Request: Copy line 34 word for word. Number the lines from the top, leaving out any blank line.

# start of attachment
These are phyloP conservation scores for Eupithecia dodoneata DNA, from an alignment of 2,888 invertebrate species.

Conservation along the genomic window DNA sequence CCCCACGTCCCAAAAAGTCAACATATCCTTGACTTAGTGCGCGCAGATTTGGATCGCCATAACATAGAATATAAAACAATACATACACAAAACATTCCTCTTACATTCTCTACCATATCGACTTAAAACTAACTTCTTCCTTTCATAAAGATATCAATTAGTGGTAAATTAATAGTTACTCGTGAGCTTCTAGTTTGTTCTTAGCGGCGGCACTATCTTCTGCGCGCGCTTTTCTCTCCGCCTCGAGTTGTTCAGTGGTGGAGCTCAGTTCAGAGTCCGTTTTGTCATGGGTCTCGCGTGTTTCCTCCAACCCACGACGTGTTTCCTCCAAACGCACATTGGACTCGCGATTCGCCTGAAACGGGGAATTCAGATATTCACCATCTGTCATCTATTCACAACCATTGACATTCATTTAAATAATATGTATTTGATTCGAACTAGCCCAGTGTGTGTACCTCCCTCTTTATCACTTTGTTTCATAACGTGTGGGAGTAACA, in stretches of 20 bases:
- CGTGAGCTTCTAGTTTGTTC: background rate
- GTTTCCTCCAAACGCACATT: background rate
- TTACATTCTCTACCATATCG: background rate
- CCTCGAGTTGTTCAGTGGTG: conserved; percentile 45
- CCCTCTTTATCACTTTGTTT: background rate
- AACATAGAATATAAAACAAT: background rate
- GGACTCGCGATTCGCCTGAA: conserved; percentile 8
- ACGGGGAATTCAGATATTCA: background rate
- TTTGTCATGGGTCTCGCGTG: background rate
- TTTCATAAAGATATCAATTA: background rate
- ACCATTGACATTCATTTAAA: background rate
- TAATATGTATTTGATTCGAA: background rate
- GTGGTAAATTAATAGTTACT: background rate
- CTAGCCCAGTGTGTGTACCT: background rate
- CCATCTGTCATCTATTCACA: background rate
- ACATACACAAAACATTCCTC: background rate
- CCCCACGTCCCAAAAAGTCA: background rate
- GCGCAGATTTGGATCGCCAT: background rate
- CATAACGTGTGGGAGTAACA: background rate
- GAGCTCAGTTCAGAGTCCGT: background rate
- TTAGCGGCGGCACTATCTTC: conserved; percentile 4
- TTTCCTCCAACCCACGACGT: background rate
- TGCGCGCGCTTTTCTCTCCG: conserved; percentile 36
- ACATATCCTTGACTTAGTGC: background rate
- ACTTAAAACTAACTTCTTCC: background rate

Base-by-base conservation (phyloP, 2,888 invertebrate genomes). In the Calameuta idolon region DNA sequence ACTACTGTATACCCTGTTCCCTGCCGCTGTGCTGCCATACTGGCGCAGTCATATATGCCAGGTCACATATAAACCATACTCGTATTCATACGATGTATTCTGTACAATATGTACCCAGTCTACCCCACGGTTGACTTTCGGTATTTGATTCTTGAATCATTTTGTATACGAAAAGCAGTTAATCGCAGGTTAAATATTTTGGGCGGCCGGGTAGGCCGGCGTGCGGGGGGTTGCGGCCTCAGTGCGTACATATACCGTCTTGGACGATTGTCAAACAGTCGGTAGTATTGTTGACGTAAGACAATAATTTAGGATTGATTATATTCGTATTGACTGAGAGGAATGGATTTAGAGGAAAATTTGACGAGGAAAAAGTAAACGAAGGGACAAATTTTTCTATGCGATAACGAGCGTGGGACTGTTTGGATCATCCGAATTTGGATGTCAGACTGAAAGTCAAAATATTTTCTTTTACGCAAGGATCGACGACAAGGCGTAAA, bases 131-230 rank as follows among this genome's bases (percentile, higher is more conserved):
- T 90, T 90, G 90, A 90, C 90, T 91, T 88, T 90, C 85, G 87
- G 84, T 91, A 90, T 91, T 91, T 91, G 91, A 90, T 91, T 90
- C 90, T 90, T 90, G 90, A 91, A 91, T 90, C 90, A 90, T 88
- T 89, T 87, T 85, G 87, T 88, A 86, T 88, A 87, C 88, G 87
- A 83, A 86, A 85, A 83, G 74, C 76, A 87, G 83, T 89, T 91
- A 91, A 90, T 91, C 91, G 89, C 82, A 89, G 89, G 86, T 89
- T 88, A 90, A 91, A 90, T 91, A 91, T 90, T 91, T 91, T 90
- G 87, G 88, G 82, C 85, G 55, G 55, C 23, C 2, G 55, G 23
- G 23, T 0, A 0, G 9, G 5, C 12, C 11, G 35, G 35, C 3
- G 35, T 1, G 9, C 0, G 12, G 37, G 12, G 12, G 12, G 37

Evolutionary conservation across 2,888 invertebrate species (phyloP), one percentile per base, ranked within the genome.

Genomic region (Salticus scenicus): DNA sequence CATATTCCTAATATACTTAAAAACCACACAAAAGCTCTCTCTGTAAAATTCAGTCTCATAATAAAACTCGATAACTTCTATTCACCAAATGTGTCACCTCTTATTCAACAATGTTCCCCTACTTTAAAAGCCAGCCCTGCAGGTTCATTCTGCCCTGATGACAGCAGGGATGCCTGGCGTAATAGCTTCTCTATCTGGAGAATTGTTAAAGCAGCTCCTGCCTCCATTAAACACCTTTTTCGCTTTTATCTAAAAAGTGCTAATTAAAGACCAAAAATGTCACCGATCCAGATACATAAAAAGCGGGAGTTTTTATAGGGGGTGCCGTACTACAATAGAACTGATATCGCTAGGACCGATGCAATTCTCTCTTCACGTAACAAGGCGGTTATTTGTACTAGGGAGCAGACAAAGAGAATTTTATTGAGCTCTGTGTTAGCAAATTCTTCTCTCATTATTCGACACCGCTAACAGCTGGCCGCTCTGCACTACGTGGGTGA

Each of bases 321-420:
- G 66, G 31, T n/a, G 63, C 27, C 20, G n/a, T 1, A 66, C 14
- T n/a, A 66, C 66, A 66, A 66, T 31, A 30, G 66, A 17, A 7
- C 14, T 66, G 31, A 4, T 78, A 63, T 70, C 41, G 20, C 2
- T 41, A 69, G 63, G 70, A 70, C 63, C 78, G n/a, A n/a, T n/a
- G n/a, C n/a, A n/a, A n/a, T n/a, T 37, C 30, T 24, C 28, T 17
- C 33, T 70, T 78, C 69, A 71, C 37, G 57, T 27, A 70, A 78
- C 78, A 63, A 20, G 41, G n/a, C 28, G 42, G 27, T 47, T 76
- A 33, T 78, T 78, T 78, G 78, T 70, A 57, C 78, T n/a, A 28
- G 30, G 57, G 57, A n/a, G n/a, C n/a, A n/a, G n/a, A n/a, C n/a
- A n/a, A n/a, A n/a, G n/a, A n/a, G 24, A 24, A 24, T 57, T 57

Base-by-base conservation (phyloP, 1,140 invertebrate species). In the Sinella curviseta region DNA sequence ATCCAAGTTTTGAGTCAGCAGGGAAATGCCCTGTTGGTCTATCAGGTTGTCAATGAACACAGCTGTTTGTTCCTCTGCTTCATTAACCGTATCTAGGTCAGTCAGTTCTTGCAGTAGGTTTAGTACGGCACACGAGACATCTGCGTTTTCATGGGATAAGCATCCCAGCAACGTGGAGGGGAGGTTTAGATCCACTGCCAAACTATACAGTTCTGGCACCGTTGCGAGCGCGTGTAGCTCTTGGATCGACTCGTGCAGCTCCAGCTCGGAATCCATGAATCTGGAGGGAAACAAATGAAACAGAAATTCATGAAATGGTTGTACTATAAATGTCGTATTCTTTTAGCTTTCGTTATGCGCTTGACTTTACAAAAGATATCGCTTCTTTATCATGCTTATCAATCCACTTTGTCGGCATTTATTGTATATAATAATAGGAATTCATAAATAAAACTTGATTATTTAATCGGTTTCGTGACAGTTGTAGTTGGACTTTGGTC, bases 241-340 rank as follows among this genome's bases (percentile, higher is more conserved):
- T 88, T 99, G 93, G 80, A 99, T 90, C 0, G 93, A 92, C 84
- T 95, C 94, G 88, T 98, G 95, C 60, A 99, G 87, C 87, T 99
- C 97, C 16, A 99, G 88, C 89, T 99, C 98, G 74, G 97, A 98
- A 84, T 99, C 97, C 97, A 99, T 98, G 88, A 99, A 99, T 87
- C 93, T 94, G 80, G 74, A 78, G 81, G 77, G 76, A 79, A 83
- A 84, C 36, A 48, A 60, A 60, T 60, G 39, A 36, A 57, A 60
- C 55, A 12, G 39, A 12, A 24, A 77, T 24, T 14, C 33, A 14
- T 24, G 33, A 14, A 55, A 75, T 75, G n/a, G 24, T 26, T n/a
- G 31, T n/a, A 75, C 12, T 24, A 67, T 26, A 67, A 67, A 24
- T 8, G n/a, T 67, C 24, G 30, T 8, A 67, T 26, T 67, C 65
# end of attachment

- A 91, A 90, T 91, C 91, G 89, C 82, A 89, G 89, G 86, T 89